Testing is key to the technology development. “Our data scientists correlate the vast amount of data,” he said. “We have thousands of cells in development and each of those produces a lot of data every minute to the cloud so we are using AI and machine learning to see which formulation perform best.”
“Most of our competitors are focussed on increasing the energy density – we are different, we are focussed in the ultra fast charging as the number one parameter. We are compromising 10 to 20 percent in energy density but this opens up a whole new set of opportunities with the ultra fast charging,” he said,
The drone system charges with a constant current (CC) charger at 135A to give a 6.8Ah battery pack a 30 minute mission time with minimal changes to the 4.5kW charger or the drone battery management system. In contrast, an electric car fast charger operates at 200 to 500A.
There is also a tradeoff in battery life. “We can charge in one minute – the technology charges in one minute but you pay in the number of cycles, 150 cycles for 5 minutes, perhaps 30 cycles for one min. This technology can really take all the power in a short amount of time,” he said during the demonstration.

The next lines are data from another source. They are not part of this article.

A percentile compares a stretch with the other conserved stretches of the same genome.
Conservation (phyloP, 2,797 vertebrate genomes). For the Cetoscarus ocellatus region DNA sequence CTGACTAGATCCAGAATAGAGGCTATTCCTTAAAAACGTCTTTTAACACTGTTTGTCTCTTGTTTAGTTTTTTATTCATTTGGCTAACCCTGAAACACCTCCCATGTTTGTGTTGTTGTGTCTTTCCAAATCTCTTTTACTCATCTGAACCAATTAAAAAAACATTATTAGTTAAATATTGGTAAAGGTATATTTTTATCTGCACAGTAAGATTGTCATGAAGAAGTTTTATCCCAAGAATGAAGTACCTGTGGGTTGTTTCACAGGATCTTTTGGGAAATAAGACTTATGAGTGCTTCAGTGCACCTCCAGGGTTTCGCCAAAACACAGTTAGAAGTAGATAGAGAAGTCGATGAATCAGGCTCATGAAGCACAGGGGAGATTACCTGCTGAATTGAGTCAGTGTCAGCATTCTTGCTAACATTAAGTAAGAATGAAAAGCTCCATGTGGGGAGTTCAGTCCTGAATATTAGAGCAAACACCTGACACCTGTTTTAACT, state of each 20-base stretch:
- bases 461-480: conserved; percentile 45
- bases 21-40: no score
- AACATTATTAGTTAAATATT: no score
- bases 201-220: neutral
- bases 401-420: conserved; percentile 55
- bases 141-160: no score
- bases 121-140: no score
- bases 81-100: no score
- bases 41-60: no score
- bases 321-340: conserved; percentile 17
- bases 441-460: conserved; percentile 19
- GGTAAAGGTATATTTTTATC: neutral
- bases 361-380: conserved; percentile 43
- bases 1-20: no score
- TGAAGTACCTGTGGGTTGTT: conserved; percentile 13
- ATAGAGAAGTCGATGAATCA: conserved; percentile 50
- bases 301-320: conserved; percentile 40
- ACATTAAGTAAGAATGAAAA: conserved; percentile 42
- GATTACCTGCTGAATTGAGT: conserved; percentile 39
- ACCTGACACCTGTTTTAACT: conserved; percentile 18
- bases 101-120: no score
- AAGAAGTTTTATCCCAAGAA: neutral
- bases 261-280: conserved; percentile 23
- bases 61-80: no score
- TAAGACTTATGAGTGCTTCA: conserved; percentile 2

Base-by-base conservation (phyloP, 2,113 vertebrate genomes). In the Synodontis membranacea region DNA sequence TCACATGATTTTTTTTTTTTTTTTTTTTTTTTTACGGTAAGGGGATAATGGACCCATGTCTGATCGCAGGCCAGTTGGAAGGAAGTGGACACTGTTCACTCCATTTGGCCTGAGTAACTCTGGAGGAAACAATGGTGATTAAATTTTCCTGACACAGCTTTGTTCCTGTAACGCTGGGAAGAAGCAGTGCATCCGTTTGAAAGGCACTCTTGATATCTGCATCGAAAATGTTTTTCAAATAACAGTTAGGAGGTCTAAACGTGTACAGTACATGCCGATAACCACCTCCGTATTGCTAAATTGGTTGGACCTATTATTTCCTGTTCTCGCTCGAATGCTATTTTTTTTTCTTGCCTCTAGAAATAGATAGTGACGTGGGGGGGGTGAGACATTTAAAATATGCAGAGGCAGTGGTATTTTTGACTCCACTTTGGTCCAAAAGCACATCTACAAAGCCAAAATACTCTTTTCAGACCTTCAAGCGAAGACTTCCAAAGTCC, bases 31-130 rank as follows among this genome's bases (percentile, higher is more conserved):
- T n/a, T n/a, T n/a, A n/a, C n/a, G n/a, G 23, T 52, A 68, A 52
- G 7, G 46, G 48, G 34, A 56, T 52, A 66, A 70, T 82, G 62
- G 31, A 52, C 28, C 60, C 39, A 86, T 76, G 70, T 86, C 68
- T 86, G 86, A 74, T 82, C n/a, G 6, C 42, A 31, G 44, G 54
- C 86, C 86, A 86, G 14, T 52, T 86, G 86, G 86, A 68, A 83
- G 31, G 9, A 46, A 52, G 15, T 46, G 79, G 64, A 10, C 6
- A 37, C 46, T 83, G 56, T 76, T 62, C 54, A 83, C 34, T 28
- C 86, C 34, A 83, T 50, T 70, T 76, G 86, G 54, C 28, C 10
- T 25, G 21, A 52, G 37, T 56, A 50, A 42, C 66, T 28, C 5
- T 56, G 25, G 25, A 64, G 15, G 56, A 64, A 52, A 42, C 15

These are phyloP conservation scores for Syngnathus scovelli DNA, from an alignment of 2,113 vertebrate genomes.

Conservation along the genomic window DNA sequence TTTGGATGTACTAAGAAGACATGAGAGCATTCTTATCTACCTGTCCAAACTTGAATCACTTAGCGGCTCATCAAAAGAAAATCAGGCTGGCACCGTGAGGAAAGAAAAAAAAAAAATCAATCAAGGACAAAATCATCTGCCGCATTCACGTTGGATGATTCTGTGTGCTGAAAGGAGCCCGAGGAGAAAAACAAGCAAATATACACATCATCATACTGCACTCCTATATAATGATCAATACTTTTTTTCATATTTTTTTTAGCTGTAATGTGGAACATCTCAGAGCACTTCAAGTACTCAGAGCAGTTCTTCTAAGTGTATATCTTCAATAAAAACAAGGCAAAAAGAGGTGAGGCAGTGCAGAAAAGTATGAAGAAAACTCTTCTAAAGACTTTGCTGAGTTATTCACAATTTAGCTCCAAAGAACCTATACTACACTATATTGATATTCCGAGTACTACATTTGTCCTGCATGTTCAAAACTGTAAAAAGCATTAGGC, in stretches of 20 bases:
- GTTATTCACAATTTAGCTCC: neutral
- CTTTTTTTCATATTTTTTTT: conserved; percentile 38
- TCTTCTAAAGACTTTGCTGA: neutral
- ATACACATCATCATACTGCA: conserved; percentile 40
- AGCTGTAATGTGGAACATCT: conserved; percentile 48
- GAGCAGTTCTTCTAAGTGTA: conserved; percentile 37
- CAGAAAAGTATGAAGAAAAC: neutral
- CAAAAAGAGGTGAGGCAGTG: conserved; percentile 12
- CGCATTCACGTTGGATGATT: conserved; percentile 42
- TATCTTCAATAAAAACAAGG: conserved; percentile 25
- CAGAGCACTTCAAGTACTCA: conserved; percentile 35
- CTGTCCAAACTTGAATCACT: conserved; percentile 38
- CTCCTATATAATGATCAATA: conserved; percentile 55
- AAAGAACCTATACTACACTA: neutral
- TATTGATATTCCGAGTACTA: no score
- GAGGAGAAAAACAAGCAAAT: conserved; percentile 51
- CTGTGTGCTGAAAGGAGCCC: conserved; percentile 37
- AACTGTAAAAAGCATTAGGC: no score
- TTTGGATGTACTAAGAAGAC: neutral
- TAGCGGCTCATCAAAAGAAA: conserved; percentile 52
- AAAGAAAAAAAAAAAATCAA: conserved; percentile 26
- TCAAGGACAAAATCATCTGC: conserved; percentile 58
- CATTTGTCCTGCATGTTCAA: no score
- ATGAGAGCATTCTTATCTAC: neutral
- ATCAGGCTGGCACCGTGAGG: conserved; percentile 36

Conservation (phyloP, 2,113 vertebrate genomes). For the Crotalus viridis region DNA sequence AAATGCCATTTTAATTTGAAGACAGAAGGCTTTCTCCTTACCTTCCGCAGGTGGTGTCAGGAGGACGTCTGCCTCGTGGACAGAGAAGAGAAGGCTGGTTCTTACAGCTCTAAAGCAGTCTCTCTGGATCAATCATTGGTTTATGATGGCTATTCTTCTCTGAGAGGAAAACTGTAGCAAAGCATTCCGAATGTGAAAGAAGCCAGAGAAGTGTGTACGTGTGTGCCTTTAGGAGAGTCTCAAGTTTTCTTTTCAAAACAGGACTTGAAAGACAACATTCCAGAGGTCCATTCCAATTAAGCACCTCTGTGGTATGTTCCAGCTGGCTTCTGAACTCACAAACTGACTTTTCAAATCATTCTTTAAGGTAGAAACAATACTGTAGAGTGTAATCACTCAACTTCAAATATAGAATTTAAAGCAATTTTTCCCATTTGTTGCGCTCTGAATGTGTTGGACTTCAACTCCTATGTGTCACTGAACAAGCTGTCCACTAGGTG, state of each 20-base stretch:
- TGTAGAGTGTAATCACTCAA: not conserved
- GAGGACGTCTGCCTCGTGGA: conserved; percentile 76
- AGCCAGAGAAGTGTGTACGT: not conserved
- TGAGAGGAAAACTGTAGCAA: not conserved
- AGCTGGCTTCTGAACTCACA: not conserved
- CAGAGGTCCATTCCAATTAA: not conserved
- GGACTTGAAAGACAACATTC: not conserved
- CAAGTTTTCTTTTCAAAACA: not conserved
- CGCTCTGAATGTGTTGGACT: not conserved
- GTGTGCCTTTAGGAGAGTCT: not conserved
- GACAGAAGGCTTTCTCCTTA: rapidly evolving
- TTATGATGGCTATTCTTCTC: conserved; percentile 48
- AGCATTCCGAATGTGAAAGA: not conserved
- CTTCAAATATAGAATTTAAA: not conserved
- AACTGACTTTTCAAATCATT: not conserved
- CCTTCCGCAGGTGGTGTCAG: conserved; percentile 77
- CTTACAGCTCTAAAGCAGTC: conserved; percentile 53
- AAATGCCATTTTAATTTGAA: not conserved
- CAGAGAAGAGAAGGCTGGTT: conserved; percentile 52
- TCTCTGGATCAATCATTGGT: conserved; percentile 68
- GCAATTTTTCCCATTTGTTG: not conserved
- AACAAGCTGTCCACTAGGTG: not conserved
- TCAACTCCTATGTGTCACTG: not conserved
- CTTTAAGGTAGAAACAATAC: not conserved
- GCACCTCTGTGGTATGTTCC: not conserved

A thousand first generation cells have been produced with 100 to 160 cycle lifetime and a temperature range of -20 to +60 degC and the cost is likely to be two to three times that of current graphite lithium ion cells. “In 18 months we will sample gen 2 in small form factor with slightly higher energy and much better cycle life,” said Myersdorf.
Qualcomm has launched its latest fast charging technology for Andorid phones that can charge a mainstream ltihium ion mobile phone battery to 50 percent in five minutes, again using constant current, but requiring longer for the rest of the battery using constant voltage: QUALCOMM LAUNCHES 100W QUICK CHARGE 5